The RBC Heritage kicked off on Thursday at Harbour Town Golf Club in South Carolina, marking the second PGA Tour event since play resumed after a more than three-month hiatus due to the COVID-19 pandemic.
Several international players, however, have opted not to rejoin the Tour for numerous reasons — including international travel restrictions in the United States.
That isn’t sitting well with current top-ranked golfer Rory McIlroy.
“If I were in their shoes and I was asked to come over to the States and shelter in place or quarantine for two weeks before these tournaments, I would have done that,” McIlroy, who shot a 1-over on Thursday, said, via ESPN. “Because if you really care about your career and care about moving forward, you should be here.
“I get there are different variables and families and stuff involved, but we all have the means to rent a very nice house in a gated community in Florida, and it’s not a hardship for two weeks to come over and quarantine. It’s fine. My caddie Henry [Diamond] came over and did it. He stayed in our guesthouse. The two weeks flew by.”
‘I honestly don’t understand guys complaining’
The PGA Tour suspended play indefinitely after the first round at The Players Championship in March. While McIlroy, a Northern Ireland native, retreated to his home in Florida during the pandemic, many international players returned to their home countries.
While the Tour has implemented several precautionary measures for its return — including weekly testing, chartered flights, centralized hotels and not allowing fans at events, to name a few — several players decided to hold off, including Tommy Fleetwood, Francesco Molinari, Matthew Fitzpatrick, Adam Scott and more.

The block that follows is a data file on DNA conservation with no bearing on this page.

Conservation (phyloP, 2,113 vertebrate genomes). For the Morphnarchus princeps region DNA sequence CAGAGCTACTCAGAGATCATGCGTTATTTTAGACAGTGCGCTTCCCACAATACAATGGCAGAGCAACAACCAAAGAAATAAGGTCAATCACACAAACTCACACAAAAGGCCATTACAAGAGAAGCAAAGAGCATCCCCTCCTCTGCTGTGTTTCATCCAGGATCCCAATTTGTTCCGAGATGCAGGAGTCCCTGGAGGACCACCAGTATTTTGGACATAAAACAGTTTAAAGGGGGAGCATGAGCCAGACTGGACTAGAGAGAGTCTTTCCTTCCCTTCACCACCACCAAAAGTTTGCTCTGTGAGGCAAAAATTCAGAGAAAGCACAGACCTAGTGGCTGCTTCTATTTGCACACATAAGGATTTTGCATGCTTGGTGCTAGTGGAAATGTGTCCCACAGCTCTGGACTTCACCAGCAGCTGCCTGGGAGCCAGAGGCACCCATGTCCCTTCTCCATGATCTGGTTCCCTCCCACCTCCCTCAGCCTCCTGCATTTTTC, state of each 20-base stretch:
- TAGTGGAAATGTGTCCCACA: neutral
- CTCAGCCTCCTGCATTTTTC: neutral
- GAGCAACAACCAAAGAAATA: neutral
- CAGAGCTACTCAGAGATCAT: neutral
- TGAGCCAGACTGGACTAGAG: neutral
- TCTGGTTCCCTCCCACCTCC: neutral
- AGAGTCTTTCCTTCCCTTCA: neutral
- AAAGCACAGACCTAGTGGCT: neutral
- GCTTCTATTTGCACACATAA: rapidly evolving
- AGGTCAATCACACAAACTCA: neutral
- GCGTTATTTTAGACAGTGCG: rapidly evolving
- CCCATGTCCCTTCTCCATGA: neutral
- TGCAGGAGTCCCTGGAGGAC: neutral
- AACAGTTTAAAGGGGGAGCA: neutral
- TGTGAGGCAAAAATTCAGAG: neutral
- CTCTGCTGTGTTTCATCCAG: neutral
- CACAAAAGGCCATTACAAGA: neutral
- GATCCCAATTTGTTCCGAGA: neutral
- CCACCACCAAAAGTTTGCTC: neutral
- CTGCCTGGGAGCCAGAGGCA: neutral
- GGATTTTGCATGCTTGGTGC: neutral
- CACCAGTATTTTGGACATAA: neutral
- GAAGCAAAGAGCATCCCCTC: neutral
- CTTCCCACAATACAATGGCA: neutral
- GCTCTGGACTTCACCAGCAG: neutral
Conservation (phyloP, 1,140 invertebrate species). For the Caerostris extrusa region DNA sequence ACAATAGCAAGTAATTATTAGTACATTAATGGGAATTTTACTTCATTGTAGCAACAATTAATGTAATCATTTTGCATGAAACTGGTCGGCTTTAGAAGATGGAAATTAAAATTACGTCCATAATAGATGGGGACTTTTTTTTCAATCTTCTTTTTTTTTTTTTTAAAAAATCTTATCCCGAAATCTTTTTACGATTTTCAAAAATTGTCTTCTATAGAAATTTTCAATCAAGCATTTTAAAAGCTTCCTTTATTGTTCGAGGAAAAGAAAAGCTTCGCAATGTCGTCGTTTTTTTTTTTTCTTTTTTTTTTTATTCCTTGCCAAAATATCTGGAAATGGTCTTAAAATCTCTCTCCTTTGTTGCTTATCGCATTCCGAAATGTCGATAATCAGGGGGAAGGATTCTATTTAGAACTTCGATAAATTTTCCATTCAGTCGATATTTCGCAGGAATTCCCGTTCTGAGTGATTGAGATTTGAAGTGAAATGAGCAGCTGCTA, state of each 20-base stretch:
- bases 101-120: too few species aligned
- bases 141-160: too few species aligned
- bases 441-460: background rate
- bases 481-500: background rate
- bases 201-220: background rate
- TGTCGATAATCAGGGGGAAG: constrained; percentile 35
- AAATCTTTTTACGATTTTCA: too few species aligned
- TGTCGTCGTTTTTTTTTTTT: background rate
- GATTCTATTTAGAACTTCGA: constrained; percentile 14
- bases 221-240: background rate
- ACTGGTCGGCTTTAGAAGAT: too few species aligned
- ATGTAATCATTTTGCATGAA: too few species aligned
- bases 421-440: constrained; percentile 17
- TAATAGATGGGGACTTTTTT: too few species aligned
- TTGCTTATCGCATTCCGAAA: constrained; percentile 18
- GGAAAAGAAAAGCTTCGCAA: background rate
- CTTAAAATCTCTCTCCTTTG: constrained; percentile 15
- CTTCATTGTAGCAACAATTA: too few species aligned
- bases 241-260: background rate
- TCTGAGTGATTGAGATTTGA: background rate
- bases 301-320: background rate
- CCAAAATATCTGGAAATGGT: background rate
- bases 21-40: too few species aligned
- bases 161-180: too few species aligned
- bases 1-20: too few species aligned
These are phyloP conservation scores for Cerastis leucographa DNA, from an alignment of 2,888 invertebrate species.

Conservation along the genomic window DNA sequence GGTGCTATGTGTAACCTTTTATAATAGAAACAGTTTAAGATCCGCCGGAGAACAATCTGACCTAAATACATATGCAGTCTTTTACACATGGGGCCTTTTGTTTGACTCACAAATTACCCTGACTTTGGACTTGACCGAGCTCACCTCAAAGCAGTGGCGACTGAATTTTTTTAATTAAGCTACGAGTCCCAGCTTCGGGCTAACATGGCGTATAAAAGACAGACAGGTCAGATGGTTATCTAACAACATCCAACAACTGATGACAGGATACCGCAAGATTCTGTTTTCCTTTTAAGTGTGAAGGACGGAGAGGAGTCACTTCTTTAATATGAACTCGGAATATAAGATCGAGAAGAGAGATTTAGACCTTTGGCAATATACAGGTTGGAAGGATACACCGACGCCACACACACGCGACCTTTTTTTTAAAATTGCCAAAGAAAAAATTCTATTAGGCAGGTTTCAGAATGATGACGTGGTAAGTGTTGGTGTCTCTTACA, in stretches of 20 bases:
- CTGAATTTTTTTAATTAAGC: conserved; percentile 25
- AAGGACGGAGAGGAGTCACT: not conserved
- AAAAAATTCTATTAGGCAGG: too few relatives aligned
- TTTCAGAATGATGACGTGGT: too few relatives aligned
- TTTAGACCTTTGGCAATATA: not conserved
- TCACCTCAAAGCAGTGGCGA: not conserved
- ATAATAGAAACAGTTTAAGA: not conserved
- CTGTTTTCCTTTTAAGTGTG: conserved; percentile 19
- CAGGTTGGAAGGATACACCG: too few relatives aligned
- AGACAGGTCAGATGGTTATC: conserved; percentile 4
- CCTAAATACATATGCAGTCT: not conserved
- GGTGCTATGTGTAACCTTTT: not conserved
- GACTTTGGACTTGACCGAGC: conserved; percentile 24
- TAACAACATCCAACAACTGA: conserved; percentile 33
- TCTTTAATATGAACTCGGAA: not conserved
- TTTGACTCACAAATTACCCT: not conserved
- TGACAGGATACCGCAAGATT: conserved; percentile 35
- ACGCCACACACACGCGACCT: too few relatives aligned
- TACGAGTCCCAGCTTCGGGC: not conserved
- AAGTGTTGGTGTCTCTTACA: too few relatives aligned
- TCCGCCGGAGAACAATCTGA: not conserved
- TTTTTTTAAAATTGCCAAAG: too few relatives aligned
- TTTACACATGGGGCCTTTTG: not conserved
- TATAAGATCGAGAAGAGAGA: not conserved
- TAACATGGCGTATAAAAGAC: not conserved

Not only is the coronavirus still raging in the United States — there were more than 2.1 million confirmed coronavirus cases in the United States as of Thursday afternoon, according to The New York Times, and more that 118,000 deaths attributed to it — but some have said they don’t want to be stuck with a second two-week quarantine if they do decide to return to their home countries later.
McIlroy, however, doesn’t think their concerns are valid. Golf found a way to come back, he said, and that should be their priority.
“I honestly don’t understand the guys complaining because there is a solution to it,” McIlroy said, via ESPN. “You can come over here and do what needs to be done … It might seem a little harsh, but I don’t get that mindset, especially if you care about your career and you want to advance.”
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